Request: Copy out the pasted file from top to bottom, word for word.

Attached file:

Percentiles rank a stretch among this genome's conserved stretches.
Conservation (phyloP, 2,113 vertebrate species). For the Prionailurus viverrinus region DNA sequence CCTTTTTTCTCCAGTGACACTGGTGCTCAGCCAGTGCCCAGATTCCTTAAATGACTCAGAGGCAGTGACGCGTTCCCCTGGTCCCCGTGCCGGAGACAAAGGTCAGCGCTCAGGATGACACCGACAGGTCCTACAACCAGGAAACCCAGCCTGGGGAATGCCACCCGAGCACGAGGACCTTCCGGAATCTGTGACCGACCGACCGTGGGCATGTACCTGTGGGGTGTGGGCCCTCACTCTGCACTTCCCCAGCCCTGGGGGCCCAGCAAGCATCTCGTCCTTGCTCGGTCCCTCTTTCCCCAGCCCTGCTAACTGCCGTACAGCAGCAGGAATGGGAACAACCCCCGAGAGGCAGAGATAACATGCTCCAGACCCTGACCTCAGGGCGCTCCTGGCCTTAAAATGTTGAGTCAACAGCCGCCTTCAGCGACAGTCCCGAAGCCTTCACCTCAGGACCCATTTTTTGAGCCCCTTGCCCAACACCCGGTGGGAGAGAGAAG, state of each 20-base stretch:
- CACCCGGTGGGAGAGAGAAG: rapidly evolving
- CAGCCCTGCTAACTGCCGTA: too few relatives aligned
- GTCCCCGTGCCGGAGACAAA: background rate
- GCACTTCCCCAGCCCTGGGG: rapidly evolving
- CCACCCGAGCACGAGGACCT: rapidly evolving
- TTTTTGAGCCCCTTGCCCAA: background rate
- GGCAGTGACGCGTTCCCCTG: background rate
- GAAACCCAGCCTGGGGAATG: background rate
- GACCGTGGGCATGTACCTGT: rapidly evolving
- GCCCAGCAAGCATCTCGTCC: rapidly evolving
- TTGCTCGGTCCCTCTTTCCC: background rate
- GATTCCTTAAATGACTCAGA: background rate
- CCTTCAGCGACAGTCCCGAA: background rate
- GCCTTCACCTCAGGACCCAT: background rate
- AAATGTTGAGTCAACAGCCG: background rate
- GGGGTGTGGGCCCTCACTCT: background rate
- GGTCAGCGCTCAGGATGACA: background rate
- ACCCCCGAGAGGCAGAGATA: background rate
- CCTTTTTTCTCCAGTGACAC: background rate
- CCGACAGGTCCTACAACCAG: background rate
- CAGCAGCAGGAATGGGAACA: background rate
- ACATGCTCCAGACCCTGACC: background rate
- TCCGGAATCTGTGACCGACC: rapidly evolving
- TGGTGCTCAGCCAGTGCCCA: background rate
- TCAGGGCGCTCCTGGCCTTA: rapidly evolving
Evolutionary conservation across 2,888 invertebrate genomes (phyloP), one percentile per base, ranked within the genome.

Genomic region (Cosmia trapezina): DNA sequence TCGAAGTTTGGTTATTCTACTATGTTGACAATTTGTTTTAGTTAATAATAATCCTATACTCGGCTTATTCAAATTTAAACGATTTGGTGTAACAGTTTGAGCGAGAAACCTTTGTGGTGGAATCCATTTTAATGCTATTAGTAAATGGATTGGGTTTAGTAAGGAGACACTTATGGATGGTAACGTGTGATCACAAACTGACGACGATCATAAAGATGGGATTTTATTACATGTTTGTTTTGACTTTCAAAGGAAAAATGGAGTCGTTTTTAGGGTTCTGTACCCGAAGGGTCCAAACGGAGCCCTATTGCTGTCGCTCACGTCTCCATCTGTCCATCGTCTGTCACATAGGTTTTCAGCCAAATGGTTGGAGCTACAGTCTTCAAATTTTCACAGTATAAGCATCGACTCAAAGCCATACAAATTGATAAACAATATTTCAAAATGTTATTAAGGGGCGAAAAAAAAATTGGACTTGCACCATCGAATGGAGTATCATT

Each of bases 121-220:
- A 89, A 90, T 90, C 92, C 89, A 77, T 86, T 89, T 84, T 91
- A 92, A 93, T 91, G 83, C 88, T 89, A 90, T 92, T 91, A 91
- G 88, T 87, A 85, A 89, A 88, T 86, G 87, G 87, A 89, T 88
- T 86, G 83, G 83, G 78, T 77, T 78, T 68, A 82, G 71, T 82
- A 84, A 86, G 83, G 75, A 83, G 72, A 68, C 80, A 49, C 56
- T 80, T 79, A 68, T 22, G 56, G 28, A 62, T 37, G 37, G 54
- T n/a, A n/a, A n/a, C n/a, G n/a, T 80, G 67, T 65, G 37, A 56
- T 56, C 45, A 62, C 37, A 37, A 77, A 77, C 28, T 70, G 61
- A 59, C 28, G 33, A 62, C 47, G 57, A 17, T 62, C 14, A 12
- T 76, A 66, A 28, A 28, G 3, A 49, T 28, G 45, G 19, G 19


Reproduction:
Percentiles rank a stretch among this genome's conserved stretches.
Conservation (phyloP, 2,113 vertebrate species). For the Prionailurus viverrinus region DNA sequence CCTTTTTTCTCCAGTGACACTGGTGCTCAGCCAGTGCCCAGATTCCTTAAATGACTCAGAGGCAGTGACGCGTTCCCCTGGTCCCCGTGCCGGAGACAAAGGTCAGCGCTCAGGATGACACCGACAGGTCCTACAACCAGGAAACCCAGCCTGGGGAATGCCACCCGAGCACGAGGACCTTCCGGAATCTGTGACCGACCGACCGTGGGCATGTACCTGTGGGGTGTGGGCCCTCACTCTGCACTTCCCCAGCCCTGGGGGCCCAGCAAGCATCTCGTCCTTGCTCGGTCCCTCTTTCCCCAGCCCTGCTAACTGCCGTACAGCAGCAGGAATGGGAACAACCCCCGAGAGGCAGAGATAACATGCTCCAGACCCTGACCTCAGGGCGCTCCTGGCCTTAAAATGTTGAGTCAACAGCCGCCTTCAGCGACAGTCCCGAAGCCTTCACCTCAGGACCCATTTTTTGAGCCCCTTGCCCAACACCCGGTGGGAGAGAGAAG, state of each 20-base stretch:
- CACCCGGTGGGAGAGAGAAG: rapidly evolving
- CAGCCCTGCTAACTGCCGTA: too few relatives aligned
- GTCCCCGTGCCGGAGACAAA: background rate
- GCACTTCCCCAGCCCTGGGG: rapidly evolving
- CCACCCGAGCACGAGGACCT: rapidly evolving
- TTTTTGAGCCCCTTGCCCAA: background rate
- GGCAGTGACGCGTTCCCCTG: background rate
- GAAACCCAGCCTGGGGAATG: background rate
- GACCGTGGGCATGTACCTGT: rapidly evolving
- GCCCAGCAAGCATCTCGTCC: rapidly evolving
- TTGCTCGGTCCCTCTTTCCC: background rate
- GATTCCTTAAATGACTCAGA: background rate
- CCTTCAGCGACAGTCCCGAA: background rate
- GCCTTCACCTCAGGACCCAT: background rate
- AAATGTTGAGTCAACAGCCG: background rate
- GGGGTGTGGGCCCTCACTCT: background rate
- GGTCAGCGCTCAGGATGACA: background rate
- ACCCCCGAGAGGCAGAGATA: background rate
- CCTTTTTTCTCCAGTGACAC: background rate
- CCGACAGGTCCTACAACCAG: background rate
- CAGCAGCAGGAATGGGAACA: background rate
- ACATGCTCCAGACCCTGACC: background rate
- TCCGGAATCTGTGACCGACC: rapidly evolving
- TGGTGCTCAGCCAGTGCCCA: background rate
- TCAGGGCGCTCCTGGCCTTA: rapidly evolving
Evolutionary conservation across 2,888 invertebrate genomes (phyloP), one percentile per base, ranked within the genome.

Genomic region (Cosmia trapezina): DNA sequence TCGAAGTTTGGTTATTCTACTATGTTGACAATTTGTTTTAGTTAATAATAATCCTATACTCGGCTTATTCAAATTTAAACGATTTGGTGTAACAGTTTGAGCGAGAAACCTTTGTGGTGGAATCCATTTTAATGCTATTAGTAAATGGATTGGGTTTAGTAAGGAGACACTTATGGATGGTAACGTGTGATCACAAACTGACGACGATCATAAAGATGGGATTTTATTACATGTTTGTTTTGACTTTCAAAGGAAAAATGGAGTCGTTTTTAGGGTTCTGTACCCGAAGGGTCCAAACGGAGCCCTATTGCTGTCGCTCACGTCTCCATCTGTCCATCGTCTGTCACATAGGTTTTCAGCCAAATGGTTGGAGCTACAGTCTTCAAATTTTCACAGTATAAGCATCGACTCAAAGCCATACAAATTGATAAACAATATTTCAAAATGTTATTAAGGGGCGAAAAAAAAATTGGACTTGCACCATCGAATGGAGTATCATT

Each of bases 121-220:
- A 89, A 90, T 90, C 92, C 89, A 77, T 86, T 89, T 84, T 91
- A 92, A 93, T 91, G 83, C 88, T 89, A 90, T 92, T 91, A 91
- G 88, T 87, A 85, A 89, A 88, T 86, G 87, G 87, A 89, T 88
- T 86, G 83, G 83, G 78, T 77, T 78, T 68, A 82, G 71, T 82
- A 84, A 86, G 83, G 75, A 83, G 72, A 68, C 80, A 49, C 56
- T 80, T 79, A 68, T 22, G 56, G 28, A 62, T 37, G 37, G 54
- T n/a, A n/a, A n/a, C n/a, G n/a, T 80, G 67, T 65, G 37, A 56
- T 56, C 45, A 62, C 37, A 37, A 77, A 77, C 28, T 70, G 61
- A 59, C 28, G 33, A 62, C 47, G 57, A 17, T 62, C 14, A 12
- T 76, A 66, A 28, A 28, G 3, A 49, T 28, G 45, G 19, G 19